So we have a road to travel still to see if we can change these other things. And there is no sudden transformation in these other concerns. They exist. And we will continue to be vigilant and engaged about them. And that is part of what I’m going to Saudi Arabia about on Saturday, in order to make sure our friends see clearly how we will map forward – go forward on – together to address those kinds of concerns. One step at a time is the way to frame it.

QUESTION: But what about the proxy element?

SECRETARY KERRY: Well, again, everybody has an interest in seeing Syria resolved. These countries do not benefit by – I mean, there is something that does bring them closer in terms of Syria, and that is called Daesh. They both want to kill Daesh. They both want Daesh and Nusrah terminated as threats. And therefore, what they differ on, obviously, is how you will resolve the actual Assad-Syria problem, but they don’t differ on wanting a united Syria, a Syria that is stable, a Syria that is peaceful, a Syria that resolves this problem. And that’s why they’ve agreed to come to the table to put it to the test. And if it doesn’t work – and it may not – then the fighting will, regrettably, rage on.

And we’re trying to give people a chance for sanity here, but if they can’t grab it – the old saying, you can take a – you can lead a horse to water, but you can’t make him drink. We’re going to try to get people to see the benefits of this, and including Assad. But we’ll have to see what happens. It’s a very tricky – it’s – I’ve never made some huge, grandiose pronouncement about this being easy or a solution. But I do know that if we’re not talking and not trying, it’s going to get a lot worse, and you’re going to see a lot more migrant flow into Europe, and you’re going to see a lot more pressure on Jordan, and a lot more pressure on Lebanon, and a lot more killing, and a lot more children dead, and a lot more of Syria destroyed, and a lot more ISIL present. That’s what happens if they don’t get there. So the stakes couldn’t be higher.

MR KIRBY: Folks, we have a little less than 10 minutes to go.

QUESTION: So I just want to know, as the Iran deal has been implemented, can we now see refocus of efforts in the Middle Eastern region, like a shift from Iran? What’s going to be your next priority for 2016?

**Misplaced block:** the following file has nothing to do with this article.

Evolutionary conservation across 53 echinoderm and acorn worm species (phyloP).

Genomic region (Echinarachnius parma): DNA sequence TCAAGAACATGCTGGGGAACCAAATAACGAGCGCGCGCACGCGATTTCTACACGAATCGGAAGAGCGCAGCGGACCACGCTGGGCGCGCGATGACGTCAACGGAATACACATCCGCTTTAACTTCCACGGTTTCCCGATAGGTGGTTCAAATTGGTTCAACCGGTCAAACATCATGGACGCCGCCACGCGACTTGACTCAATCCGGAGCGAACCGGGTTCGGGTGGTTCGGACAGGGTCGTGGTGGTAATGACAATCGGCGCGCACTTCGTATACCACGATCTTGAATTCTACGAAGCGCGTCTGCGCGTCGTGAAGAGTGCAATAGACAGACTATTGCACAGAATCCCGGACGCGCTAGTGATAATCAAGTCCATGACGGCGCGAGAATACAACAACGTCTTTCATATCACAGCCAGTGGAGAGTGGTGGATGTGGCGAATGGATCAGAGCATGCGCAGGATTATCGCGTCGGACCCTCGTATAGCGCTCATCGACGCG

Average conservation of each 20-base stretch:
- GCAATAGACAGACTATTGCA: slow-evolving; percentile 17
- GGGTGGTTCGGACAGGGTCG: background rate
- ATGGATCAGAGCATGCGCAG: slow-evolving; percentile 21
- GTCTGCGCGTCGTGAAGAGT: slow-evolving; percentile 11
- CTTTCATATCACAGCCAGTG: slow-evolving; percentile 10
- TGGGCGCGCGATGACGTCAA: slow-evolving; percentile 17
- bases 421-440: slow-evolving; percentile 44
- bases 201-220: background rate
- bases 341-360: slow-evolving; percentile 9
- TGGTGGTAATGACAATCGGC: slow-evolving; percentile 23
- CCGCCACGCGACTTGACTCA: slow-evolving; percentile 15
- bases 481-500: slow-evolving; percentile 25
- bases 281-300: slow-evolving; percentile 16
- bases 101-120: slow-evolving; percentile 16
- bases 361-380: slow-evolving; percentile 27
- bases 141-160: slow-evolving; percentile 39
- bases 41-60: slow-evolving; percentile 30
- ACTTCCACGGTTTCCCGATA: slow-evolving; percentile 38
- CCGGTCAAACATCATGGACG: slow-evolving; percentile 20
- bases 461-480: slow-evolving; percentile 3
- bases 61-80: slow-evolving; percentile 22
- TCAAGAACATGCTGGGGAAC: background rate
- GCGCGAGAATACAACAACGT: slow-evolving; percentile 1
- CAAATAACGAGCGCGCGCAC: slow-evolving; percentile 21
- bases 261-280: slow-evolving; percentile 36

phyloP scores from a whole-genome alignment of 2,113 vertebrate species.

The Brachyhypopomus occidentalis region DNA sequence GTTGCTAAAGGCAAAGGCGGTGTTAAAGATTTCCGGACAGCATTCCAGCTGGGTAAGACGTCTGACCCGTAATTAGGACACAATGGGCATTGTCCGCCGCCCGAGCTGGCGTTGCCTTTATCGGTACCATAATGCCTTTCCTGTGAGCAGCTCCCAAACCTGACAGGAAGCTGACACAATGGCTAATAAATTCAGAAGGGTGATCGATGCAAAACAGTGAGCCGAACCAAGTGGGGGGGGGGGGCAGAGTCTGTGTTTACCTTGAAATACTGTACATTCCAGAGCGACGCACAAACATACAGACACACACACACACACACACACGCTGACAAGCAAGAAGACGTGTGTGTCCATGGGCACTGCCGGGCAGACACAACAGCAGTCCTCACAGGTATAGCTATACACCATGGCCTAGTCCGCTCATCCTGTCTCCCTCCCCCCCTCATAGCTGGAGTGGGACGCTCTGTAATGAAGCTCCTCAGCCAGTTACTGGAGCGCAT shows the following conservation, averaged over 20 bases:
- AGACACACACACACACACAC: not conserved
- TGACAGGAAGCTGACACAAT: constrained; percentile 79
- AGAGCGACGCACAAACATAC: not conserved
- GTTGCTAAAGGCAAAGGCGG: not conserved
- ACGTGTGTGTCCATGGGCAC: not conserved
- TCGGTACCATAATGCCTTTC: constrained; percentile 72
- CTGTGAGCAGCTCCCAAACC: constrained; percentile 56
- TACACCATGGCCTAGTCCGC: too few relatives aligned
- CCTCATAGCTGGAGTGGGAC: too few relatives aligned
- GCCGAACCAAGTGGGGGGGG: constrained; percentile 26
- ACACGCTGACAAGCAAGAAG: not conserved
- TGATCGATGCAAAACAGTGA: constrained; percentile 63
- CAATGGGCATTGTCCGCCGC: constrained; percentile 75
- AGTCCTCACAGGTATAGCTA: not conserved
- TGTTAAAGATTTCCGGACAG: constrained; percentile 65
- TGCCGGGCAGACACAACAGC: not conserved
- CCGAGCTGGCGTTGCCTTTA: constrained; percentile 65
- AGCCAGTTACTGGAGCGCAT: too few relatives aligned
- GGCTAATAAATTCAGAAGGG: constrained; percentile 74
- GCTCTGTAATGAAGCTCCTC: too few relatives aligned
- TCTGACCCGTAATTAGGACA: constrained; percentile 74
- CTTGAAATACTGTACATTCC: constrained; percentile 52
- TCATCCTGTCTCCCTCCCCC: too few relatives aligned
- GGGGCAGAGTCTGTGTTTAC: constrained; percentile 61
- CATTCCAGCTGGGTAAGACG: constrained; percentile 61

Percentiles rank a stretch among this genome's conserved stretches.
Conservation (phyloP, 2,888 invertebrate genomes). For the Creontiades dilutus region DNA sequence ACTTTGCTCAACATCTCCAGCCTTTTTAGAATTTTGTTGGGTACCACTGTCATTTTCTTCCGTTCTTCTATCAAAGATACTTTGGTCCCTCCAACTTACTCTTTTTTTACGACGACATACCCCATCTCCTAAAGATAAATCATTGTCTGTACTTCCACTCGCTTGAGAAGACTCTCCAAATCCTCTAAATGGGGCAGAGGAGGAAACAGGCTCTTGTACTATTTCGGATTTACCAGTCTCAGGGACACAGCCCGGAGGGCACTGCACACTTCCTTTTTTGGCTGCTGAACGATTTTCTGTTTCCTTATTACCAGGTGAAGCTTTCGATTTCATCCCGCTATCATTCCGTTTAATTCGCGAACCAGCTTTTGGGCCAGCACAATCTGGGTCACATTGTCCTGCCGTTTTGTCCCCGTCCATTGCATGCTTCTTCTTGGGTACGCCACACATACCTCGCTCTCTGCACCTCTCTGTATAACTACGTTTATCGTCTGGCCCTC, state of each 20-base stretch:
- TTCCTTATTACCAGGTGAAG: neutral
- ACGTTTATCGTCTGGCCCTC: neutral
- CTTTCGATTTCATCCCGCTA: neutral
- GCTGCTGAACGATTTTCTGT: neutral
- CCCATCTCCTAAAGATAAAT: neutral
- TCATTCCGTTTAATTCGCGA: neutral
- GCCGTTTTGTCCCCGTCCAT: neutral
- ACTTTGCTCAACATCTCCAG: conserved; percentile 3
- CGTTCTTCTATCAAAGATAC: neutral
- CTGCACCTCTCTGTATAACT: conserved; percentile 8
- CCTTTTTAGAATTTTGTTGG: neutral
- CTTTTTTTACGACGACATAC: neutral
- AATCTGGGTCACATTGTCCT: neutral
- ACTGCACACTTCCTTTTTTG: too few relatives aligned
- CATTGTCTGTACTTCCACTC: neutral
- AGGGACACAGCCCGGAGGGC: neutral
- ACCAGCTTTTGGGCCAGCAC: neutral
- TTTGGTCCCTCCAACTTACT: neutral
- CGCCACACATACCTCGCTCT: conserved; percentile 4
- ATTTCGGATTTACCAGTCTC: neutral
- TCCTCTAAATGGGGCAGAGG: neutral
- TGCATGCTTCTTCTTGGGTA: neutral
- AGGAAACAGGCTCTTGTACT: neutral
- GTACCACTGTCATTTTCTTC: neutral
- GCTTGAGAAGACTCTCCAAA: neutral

SECRETARY KERRY: Well, there a lot of priorities. I mean, I’m heading from here to Saudi Arabia, obviously, but then I’m going to Laos, Cambodia in order to help prepare for the ASEAN Summit in Sunnylands. And ASEAN will be chaired by Lao – the Lao PDR this year. So that’s partly relationship building, agenda setting; addressing some issues, obviously, in the region like the South China Sea and other things. And then I go to Beijing in order to meet with the top leadership regarding North Korea and see if we can – and Tony Blinken was just there on purpose. We’re doing – we’ve got a lot of things to pay attention to.

In addition, I will be focused somewhat on both Yemen and Syria and Libya. We still have some unfinished business with the – with Israel, Palestine, Gaza and some concerns about where that will or won’t go, and so we’ll be engaged on talking, trying to promote some modest steps that may be able to address the violence there.

And so there’s just a huge focus ahead of us here, not just on that region, by the way, but we’ve got – we’re working very closely – I think you all know that I appointed – I – the President appointed, at my request, Bernie Aronson to be a special envoy on Colombia. We’ve been deeply involved in Colombia talks. We’re hosting President Santos in Washington to celebrate 15 years of our engagement since we did – and I voted for – the Colombia – Plan Colombia. We are going to continue to try to work to bring those negotiations to fruition. We are also engaged with the leadership of Cyprus, trying to push them to see if this moment could ripen perhaps a little bit. So (coughs)– excuse me. We’ve got the implementation of the Paris agreement to focus on, got the Arctic. We’re going to be in – the oceans conference in September will be taking place again. We will be hosting it again in Washington, and that’s a big focus. So there’s – I mean, gosh, I’ve left out --